My name is Maheen Akhter. I love what I do, and I would love to bill you for it, but prior to doing ANY of that, I just want to equip you with knowledge, so you can ask for the right things, know what is going on, understand the traps, and JUST DELETE THE NONSENSE.
Have you ever wondered why when there is a new Starbucks in a plaza, no other coffee shops seem to be near? or how if a Starbucks does come near an old coffee shop in a plaza, no new coffee shops ever enter that plaza after a Starbucks appears? Well it’s because there is an exclusive use provision has been added to the lease. Such provisions generally reads like this:
“Exclusive Use. To induce Tenant to execute this Lease, and subject to all of the terms and provisions of this Section, Landlord covenants and agrees that neither Landlord nor any affiliate of Landlord shall lease or rent any premises in the buildings known as West Ferry Plaza, generally located at [provide address] to any new tenant (including, without limitation, any assignee, sublessee, licensee or other occupant of such new tenant) that operates a Competing Business (as hereinafter defined) without Tenant’s prior written consent, which consent may be withheld in Tenant’s sole and absolute discretion. “
In an ideal world you can define “COMPETING BUSINESS” to mean any business that is primarily in the business of selling coffee, so you are not excluding grocery stores, or other stores that are not directly competing with you & actually funnel customers your way. In order to effectively make sure you are excluding the right type of businesses, you may consider saying something like, “obtains 50% of its revenue from coffee sales.” You also may use these sorts of modifications to strike a deal with your potential landlord as well.
What if you have an exclusive use clause in your lease, but it’s vague? The general rule in some states requires that language of exclusive–use clauses should be narrowly construed, and all doubts should be resolved against a possible construction that would increase the restriction upon the use of real estate.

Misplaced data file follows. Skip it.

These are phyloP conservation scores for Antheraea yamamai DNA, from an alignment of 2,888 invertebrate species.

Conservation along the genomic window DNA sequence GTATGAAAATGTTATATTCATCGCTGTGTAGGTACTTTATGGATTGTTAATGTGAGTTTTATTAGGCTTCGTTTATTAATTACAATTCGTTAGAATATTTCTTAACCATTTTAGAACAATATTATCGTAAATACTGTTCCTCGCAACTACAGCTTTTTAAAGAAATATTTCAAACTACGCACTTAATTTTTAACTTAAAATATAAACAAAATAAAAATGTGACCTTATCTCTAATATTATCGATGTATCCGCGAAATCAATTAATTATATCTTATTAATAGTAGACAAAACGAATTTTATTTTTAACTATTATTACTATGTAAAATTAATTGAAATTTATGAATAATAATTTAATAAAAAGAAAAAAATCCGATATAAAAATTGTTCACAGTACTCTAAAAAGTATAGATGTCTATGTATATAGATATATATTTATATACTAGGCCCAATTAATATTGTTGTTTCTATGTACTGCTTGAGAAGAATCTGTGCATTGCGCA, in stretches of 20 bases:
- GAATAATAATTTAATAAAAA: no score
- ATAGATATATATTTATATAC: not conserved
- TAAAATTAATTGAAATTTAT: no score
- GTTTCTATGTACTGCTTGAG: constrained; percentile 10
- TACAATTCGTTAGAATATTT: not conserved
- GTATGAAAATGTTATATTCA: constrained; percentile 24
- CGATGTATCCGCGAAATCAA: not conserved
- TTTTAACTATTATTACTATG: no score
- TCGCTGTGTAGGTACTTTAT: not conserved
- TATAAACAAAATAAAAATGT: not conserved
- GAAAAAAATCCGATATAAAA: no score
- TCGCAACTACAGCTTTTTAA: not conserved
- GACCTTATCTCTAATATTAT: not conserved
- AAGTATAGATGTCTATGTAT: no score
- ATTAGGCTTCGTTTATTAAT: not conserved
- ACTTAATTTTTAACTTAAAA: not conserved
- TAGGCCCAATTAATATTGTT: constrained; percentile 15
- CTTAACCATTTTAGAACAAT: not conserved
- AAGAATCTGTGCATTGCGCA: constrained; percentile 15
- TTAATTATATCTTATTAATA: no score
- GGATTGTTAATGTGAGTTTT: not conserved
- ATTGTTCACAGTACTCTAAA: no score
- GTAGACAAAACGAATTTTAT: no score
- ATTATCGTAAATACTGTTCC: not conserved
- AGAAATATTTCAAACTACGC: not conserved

What if the Landlord breaches the “Exclusive Use” provision?
- Option to terminate the lease, and receive damages (maybe you and the Landlord prenegotiate what these damages look like?)
- Option to terminate and receive a refund all monies spent on Tenant Improvements, along with the cost to relocate, and any fees paid by the tenant to a broker to find a new space.
I will tell you this-if your ONLY REMEDY is to terminate the lease, courts usually feel like that is not a true remedy. Terminating the lease and giving up your business location and the investments made in improvements would not provide any benefit or remedy to you. You could argue that the remedies clause is unenforceable because it fails its essential purpose. A similar argument was made in Simon Prop. Grp., L.P. v. Kill, 2010-Ohio-1492, 47, and the court sided with the Tenant.
I am trying really hard not to ramble, so that you’re some what interested in using this clause in the next lease you enter into. I know, I use “coffee shop” as my example, but this is an excellent provision to have in ALL leases, including medical spaces, book stores (ha- is that even a thing?), sandwich shops, spas, grocery stores, dry cleaning, nail salon, veterinarian clinics, etc.